Campus Safety upgraded two of its vehicles in September to 2023 Ford Bronco Sports.
The Broncos replaced a 2005 Ford Explorer and a 2013 Ford Taurus that was totaled in a car accident a year ago. The vehicles were bought new in 2005 and 2013.
Rick Tupper, associate vice president for Campus Safety and logistics, said Augustana ordered the vehicles in February 2023 as a part of Campus Safety’s five-year budgeting cycle. Campus Safety selected the Broncos based on their size and model.
“These [Broncos] are all-wheel drive, and they are a smaller vehicle, so the footprints are a little bit smaller, so it should be easier to use them in the small parking lots,” Tupper said.
Augustana purchased the new Bronco Sports through Sioux Falls Ford, the primary dealership the university orders vehicles from. Tupper said the last Campus Safety vehicle purchase was in 2015.
Tupper said Campus Safety purchases vehicles on an as-needed basis and evaluates its cars every year to see which ones need to be replaced.
According to Ford, the cost of the 2023 Ford Bronco Sport starts at $29,215.
Carol Spillum, associate vice president of finance, said in an email that vehicle purchases and leases are generally a part of donor relationships with area businesses, so the cost of these vehicles is confidential information.
Because Campus Safety officers spend a significant amount of time in vehicles, Tupper said they wanted a vehicle that was fuel-efficient and able to get through the winter snow.
Tupper said the patrol vehicles are in service 24 hours a day, seven days a week, and Campus Safety officers use them during every shift, as they rotate between patrolling by vehicle and on foot.
Campus Safety officer Brody Reed, a junior criminal justice and sociology major, said driving around on patrol makes responding to calls easier and faster, especially because supplies are in the cars. The vehicles also help with parking enforcement and medical or safety escorts for students.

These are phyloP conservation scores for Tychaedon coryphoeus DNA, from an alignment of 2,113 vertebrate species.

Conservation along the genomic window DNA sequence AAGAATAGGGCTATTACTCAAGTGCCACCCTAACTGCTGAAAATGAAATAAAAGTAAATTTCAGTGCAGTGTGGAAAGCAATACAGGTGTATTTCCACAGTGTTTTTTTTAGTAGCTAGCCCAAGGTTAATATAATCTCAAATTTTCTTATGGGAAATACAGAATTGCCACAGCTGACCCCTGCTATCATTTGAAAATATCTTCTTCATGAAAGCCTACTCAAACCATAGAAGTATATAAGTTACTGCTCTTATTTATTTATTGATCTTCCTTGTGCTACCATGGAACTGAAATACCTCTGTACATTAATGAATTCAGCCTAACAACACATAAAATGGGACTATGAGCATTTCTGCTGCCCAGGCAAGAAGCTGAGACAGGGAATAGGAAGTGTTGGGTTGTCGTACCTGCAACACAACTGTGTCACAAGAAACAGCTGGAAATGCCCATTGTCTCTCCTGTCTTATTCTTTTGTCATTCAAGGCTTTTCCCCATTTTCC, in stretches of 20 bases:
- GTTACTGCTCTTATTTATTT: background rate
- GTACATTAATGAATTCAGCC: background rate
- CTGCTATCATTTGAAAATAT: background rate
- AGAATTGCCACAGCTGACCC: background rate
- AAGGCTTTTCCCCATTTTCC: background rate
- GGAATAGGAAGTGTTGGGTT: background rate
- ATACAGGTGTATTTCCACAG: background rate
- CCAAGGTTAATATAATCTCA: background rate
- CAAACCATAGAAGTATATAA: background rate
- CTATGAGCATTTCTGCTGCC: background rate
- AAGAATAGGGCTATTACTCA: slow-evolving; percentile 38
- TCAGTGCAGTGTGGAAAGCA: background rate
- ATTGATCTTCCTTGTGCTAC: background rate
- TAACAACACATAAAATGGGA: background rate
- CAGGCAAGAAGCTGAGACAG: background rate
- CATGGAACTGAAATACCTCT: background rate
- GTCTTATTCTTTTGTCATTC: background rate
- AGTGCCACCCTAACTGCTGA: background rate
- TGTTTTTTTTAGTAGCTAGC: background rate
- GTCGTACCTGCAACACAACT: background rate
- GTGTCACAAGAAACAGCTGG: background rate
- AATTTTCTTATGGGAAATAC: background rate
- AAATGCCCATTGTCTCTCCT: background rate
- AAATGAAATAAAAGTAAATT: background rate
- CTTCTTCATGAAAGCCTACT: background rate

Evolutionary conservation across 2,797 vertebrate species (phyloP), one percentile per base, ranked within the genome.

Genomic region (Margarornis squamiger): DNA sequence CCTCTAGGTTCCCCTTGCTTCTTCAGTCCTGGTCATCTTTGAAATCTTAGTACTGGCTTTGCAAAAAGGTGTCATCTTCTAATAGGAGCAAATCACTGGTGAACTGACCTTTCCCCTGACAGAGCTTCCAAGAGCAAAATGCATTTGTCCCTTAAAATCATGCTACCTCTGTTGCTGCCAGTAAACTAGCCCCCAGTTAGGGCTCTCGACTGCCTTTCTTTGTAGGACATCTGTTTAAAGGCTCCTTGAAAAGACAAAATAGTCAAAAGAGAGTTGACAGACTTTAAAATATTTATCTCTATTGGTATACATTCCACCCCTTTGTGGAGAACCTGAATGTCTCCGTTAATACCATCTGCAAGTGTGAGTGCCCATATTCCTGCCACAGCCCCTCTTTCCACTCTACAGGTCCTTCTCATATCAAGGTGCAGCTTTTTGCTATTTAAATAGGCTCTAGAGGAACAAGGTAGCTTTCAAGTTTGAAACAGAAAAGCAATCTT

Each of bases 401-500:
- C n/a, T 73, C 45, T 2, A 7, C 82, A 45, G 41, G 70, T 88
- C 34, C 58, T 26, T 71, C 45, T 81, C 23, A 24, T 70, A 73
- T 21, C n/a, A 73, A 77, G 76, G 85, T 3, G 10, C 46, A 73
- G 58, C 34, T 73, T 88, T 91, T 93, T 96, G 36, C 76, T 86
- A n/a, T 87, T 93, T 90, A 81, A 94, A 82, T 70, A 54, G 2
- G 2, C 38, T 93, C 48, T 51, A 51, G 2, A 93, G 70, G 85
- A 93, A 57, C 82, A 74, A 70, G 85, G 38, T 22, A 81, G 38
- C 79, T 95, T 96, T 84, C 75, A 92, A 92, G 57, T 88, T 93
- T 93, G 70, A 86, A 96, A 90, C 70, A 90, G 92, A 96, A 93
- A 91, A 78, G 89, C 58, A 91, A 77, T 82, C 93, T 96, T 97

“[The vehicles] are driven every single day in all weather conditions, so it takes a toll on them,” Reed said.
Reed said he likes the reliability of the new vehicles, and the upgrade was due for Campus Safety because the previous cars were not working properly.
“The [SUV] windows wouldn’t roll down, AC wouldn’t work, so we were just cooking in there during the summer months,” Reed said.
Some students, like junior Bella Helgerson, a history and secondary education double major, were startled when they noticed the new Broncos on campus.
“Upgrades are needed here and there, but I do think it is kind of unwarranted and not really needed,” Helgerson said. “The vehicles we had before did the job, and if they needed another vehicle they could’ve bought one that was maybe not as new.”
Helgerson said she would have preferred the university spend money on body cameras or more training for Campus Safety officers rather than on new vehicles.
Though some students are upset by the new purchase, other students feel supportive of the Broncos.
Senior Elliot Doyle, a philosophy major, said they believe Campus Safety needed upgraded vehicles because the SUV was almost as old as them and another vehicle was totaled.
“If we want Campus Safety to keep our campus safe, then they need reliable transportation to carry out their duties,” Doyle said.
Doyle said they have heard of people being upset about the new Broncos, but they believe students should realize colleges need to purchase items, such as vehicles, to continue operation.
Reed said he saw student complaints on YikYak, but he thinks the vehicles will make Campus Safety look more professional and represent the university well.
“[The Broncos] will obviously be around for a while,” Reed said, “They’re going to be good for us.”
Tupper said Campus Safety generally keeps vehicles for five years, depending on the maintenance needed, so the Broncos will likely be around for years to come.